That Foolish Young Man

I opened the car door fighting the tears but not the memories: my daughter’s delight, as I squeezed into that tiny plastic pool for a swim; the many fun and uncomfortable rides on the miniature Smurf train; the pride of her cheer-leading and the wonder of watching her become a teenager: The stuffed animals are for decoration, Dad!

And my son: teaching him to go under water by accidentally dropping my keys in the deep end of the pool—followed by my pocket change; that glorious day hiking at Pinnacles National; and those treasured chess games I always lost—and no, not on purpose.

As I finally start the car, I almost smile at the unfair wrestling matches, two against one, and a father that always went down, but never easily.

Next week, my eyes will be tearing again because, you see, there was a divorce.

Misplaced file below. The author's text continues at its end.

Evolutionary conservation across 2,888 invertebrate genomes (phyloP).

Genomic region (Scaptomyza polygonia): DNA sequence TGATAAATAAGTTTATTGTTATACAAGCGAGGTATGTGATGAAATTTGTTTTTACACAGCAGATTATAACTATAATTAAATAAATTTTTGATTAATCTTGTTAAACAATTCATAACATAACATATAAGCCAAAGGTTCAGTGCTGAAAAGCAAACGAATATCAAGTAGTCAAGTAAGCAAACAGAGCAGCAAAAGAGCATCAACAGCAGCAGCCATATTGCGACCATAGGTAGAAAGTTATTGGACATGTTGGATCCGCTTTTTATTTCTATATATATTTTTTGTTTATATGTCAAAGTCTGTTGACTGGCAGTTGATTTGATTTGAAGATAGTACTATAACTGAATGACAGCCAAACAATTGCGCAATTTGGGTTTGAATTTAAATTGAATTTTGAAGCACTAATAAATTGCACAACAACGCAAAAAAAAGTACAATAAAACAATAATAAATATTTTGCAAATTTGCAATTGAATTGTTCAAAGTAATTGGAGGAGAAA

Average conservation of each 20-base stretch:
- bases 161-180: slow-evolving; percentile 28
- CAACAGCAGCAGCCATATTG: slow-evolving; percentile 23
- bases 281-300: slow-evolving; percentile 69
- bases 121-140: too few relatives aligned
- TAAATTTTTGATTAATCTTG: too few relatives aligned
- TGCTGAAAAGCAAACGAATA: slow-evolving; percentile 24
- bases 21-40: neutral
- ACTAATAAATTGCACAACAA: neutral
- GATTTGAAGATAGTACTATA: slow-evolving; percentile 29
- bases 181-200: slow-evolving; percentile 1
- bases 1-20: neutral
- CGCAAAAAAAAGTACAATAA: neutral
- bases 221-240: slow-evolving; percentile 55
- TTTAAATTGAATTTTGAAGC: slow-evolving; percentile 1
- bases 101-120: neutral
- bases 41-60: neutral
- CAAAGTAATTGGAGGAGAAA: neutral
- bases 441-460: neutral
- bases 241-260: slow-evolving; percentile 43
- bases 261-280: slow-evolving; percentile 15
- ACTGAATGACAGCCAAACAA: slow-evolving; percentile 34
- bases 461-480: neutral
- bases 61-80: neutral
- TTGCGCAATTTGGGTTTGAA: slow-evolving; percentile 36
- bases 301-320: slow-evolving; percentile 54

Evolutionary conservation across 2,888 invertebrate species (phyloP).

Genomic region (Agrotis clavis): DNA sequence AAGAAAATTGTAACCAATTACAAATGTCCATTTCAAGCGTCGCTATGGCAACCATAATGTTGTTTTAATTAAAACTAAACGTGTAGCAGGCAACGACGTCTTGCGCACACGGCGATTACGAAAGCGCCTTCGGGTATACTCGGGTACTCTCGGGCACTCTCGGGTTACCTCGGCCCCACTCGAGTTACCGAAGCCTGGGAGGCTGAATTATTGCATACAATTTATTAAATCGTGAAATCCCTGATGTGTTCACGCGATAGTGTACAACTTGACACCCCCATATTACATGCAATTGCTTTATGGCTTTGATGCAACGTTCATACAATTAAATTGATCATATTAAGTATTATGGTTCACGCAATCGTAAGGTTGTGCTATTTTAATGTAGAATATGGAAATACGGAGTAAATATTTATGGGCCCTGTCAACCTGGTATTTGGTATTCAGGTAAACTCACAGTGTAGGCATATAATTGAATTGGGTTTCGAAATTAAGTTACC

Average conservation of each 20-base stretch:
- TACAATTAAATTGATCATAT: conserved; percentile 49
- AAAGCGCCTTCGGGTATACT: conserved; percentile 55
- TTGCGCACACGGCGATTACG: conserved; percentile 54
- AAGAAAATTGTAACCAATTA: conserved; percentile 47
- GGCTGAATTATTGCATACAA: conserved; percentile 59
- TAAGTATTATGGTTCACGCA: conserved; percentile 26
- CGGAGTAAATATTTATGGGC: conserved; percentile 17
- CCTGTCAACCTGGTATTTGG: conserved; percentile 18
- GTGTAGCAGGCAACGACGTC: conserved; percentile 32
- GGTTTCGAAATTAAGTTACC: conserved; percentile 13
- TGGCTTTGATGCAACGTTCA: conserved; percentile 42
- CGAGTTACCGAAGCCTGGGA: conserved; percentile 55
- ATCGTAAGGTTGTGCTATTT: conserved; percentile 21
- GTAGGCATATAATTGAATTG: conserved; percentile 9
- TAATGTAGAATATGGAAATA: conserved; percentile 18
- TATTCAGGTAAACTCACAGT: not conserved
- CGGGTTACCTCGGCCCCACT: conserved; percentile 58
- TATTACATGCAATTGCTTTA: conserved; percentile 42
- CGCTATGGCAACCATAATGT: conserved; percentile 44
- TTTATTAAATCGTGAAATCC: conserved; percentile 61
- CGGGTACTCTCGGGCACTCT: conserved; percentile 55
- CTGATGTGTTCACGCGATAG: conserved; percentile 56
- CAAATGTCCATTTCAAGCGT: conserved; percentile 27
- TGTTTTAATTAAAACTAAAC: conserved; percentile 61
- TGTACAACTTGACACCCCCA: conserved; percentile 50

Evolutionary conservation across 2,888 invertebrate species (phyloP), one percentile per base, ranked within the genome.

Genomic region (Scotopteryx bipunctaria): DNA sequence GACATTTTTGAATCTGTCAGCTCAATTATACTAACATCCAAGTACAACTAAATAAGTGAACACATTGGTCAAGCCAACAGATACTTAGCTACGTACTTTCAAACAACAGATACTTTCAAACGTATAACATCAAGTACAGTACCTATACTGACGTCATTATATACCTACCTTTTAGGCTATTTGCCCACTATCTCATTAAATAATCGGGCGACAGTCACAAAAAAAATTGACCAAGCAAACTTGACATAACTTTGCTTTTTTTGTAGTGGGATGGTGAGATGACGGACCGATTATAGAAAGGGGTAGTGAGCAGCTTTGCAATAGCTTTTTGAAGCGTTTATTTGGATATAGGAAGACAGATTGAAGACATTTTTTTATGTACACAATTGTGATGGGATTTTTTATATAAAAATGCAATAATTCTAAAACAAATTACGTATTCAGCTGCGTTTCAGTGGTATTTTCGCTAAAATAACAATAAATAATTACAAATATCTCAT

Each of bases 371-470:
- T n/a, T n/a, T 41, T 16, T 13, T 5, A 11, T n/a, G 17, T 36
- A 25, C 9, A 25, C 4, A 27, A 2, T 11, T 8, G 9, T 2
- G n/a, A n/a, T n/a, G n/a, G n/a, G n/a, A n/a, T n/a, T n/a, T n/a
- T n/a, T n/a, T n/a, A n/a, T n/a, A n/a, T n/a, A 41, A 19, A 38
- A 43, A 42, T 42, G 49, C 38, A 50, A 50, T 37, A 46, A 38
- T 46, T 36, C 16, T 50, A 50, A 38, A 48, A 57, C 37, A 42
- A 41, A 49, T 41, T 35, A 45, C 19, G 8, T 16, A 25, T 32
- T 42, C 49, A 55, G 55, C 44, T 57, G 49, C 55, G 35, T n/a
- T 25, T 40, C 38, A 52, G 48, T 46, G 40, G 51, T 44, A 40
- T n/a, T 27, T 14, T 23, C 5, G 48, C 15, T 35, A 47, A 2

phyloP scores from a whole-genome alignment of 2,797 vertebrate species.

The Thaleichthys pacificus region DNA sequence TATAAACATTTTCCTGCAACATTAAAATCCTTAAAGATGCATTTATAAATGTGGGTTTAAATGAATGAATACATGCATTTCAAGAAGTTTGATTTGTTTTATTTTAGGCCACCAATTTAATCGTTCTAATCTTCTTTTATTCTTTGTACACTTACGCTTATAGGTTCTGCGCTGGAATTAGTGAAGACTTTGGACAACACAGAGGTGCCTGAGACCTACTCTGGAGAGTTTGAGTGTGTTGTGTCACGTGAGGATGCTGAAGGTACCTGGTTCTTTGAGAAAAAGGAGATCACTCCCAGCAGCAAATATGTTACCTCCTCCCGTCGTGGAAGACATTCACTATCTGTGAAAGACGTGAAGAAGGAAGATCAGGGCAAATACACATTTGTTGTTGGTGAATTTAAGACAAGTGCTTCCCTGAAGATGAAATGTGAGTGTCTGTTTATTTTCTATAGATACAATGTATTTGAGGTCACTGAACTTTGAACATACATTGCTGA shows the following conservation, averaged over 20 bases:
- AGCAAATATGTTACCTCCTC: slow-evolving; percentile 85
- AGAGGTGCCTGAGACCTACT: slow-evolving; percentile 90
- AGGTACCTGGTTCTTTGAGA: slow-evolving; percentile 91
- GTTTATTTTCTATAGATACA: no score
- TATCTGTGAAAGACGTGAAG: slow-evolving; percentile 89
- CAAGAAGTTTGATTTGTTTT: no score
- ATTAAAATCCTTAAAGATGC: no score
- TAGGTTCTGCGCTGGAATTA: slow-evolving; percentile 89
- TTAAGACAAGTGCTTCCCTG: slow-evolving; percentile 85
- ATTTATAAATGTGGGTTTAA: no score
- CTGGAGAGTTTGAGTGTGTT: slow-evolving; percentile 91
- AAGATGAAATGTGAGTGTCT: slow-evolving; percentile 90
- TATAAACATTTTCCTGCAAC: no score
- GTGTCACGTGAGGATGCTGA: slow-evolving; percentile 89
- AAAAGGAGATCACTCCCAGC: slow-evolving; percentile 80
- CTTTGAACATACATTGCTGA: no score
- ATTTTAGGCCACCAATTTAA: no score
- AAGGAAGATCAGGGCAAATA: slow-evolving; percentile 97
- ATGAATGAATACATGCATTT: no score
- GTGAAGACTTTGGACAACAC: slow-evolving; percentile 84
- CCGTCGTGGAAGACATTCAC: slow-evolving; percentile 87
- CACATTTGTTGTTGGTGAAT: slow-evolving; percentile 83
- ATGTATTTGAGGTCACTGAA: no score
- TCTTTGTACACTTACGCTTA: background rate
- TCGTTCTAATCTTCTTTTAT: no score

Looking back from the height of some decades, that divorce is now just one of my many regrets.  I wish I could write to that young, foolish know-it-all; if I could just tell him a few things, pass on some simple insights.

And so I did.  HE, of course, wouldn’t be interested in anything that even looked like advice, so it is a good thing I am a story-teller, a literary entertainer of sorts, and even he would enjoy these posts and books.

Perhaps if they had been in his life, that life might have gone a bit better, somewhat easier.  I’d like to think so.